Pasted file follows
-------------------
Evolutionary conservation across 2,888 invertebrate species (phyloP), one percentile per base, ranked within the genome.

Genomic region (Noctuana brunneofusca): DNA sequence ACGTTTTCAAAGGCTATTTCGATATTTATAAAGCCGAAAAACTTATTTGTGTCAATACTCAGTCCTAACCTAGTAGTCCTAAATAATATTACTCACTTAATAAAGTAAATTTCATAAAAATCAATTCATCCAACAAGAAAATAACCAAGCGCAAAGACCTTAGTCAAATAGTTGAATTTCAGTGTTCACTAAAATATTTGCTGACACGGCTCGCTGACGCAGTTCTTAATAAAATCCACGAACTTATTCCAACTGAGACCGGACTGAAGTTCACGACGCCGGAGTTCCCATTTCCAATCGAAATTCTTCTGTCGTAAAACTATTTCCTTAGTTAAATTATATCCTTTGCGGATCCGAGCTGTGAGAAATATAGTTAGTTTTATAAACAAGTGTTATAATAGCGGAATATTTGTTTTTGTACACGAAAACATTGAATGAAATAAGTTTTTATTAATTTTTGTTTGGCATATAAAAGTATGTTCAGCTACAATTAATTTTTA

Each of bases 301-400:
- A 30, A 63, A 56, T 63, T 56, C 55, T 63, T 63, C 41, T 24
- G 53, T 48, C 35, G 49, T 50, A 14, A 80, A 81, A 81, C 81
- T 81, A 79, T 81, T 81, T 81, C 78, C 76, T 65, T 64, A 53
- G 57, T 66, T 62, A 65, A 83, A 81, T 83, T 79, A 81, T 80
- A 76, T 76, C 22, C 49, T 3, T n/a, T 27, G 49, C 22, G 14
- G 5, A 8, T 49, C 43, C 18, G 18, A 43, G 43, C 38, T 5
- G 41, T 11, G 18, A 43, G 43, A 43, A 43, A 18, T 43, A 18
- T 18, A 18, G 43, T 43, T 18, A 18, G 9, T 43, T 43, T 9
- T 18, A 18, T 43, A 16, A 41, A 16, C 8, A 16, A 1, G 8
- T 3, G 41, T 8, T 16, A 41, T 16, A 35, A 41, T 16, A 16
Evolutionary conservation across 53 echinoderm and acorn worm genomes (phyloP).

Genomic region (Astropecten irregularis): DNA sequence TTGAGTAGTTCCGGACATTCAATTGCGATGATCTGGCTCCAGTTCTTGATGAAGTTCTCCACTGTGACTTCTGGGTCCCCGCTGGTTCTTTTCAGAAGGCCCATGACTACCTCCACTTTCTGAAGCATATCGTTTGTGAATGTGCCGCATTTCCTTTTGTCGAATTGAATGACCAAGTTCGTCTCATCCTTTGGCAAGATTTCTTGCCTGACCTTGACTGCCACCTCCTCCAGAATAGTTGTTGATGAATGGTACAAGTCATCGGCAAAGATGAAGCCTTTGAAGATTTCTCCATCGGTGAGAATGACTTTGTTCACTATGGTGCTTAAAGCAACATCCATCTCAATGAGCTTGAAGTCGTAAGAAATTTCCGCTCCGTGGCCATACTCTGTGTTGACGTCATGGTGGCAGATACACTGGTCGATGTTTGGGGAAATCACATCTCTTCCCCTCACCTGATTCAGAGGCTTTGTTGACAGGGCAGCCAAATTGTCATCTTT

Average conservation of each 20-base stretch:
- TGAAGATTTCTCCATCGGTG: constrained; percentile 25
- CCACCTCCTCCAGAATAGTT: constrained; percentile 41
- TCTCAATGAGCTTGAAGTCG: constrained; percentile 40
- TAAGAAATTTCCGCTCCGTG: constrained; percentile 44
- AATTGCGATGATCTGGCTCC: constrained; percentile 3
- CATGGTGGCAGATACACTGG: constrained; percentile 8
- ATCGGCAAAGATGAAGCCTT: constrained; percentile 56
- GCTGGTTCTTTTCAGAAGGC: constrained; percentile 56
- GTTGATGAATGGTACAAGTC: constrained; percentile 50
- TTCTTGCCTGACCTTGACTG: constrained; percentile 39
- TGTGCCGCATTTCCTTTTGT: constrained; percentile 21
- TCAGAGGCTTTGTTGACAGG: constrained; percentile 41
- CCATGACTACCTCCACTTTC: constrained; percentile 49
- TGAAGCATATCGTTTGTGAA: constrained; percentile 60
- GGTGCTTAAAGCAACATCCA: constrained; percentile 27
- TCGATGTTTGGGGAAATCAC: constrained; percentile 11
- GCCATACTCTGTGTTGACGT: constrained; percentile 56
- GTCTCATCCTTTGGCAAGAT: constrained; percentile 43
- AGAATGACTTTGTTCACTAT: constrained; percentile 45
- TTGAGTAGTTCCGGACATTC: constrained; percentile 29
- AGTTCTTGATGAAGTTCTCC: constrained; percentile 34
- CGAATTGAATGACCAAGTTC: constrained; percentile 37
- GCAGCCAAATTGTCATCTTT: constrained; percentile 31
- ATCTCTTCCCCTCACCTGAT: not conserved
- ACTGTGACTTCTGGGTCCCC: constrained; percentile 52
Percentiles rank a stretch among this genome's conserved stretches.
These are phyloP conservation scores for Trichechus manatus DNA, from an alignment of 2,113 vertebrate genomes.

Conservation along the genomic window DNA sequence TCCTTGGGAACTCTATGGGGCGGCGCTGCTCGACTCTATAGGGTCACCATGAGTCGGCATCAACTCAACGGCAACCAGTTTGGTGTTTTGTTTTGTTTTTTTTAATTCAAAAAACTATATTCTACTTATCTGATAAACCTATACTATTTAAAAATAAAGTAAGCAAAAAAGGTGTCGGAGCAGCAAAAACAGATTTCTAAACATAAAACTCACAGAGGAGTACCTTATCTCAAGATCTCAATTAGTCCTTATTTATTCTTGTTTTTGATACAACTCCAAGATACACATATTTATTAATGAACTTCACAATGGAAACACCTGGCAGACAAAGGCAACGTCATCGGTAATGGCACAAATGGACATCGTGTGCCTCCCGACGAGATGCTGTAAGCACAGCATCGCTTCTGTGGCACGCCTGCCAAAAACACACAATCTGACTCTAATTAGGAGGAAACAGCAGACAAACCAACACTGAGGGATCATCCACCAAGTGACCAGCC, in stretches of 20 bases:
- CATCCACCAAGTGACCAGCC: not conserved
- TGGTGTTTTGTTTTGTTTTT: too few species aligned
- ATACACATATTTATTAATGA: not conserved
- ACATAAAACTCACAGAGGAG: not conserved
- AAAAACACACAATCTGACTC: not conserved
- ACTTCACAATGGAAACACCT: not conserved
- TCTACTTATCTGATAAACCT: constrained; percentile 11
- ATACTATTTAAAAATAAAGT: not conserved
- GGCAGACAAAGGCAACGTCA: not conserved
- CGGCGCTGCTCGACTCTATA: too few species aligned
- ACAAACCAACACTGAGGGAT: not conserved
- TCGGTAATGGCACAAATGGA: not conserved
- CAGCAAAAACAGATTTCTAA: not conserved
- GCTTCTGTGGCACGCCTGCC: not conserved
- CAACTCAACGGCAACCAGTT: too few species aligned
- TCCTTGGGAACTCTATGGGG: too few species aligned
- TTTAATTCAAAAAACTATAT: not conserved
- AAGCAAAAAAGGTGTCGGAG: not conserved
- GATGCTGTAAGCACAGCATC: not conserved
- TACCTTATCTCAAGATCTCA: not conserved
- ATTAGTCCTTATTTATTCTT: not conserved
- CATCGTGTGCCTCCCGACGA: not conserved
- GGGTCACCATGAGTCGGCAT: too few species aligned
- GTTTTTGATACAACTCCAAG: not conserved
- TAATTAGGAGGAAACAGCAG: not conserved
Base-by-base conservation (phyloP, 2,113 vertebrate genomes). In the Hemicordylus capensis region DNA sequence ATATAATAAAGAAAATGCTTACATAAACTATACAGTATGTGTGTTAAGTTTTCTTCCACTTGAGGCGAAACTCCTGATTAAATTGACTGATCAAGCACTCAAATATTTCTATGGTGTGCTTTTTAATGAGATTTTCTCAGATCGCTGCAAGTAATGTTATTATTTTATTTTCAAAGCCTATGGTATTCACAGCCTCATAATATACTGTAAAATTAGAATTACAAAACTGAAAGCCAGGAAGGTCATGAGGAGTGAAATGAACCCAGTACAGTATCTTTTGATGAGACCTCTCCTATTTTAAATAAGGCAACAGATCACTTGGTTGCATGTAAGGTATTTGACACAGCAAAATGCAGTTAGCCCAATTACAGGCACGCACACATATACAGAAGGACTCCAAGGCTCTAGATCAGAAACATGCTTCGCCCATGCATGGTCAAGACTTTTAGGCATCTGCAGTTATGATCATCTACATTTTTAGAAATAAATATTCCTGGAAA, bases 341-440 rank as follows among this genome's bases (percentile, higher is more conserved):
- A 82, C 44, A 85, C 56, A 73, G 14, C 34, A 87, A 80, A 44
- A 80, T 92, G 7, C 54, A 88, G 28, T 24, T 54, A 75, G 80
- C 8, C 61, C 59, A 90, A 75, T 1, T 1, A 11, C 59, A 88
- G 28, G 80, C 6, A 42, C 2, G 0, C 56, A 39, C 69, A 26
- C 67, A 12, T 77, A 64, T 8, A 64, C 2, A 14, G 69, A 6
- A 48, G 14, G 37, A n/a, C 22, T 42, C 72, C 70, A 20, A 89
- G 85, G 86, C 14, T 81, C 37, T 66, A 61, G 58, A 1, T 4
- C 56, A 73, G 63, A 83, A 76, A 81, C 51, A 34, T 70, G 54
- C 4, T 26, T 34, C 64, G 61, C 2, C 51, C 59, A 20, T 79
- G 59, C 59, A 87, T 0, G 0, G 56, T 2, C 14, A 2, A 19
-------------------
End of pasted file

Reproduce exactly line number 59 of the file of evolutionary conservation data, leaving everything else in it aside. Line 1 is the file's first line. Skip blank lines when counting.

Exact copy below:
- CAACTCAACGGCAACCAGTT: too few species aligned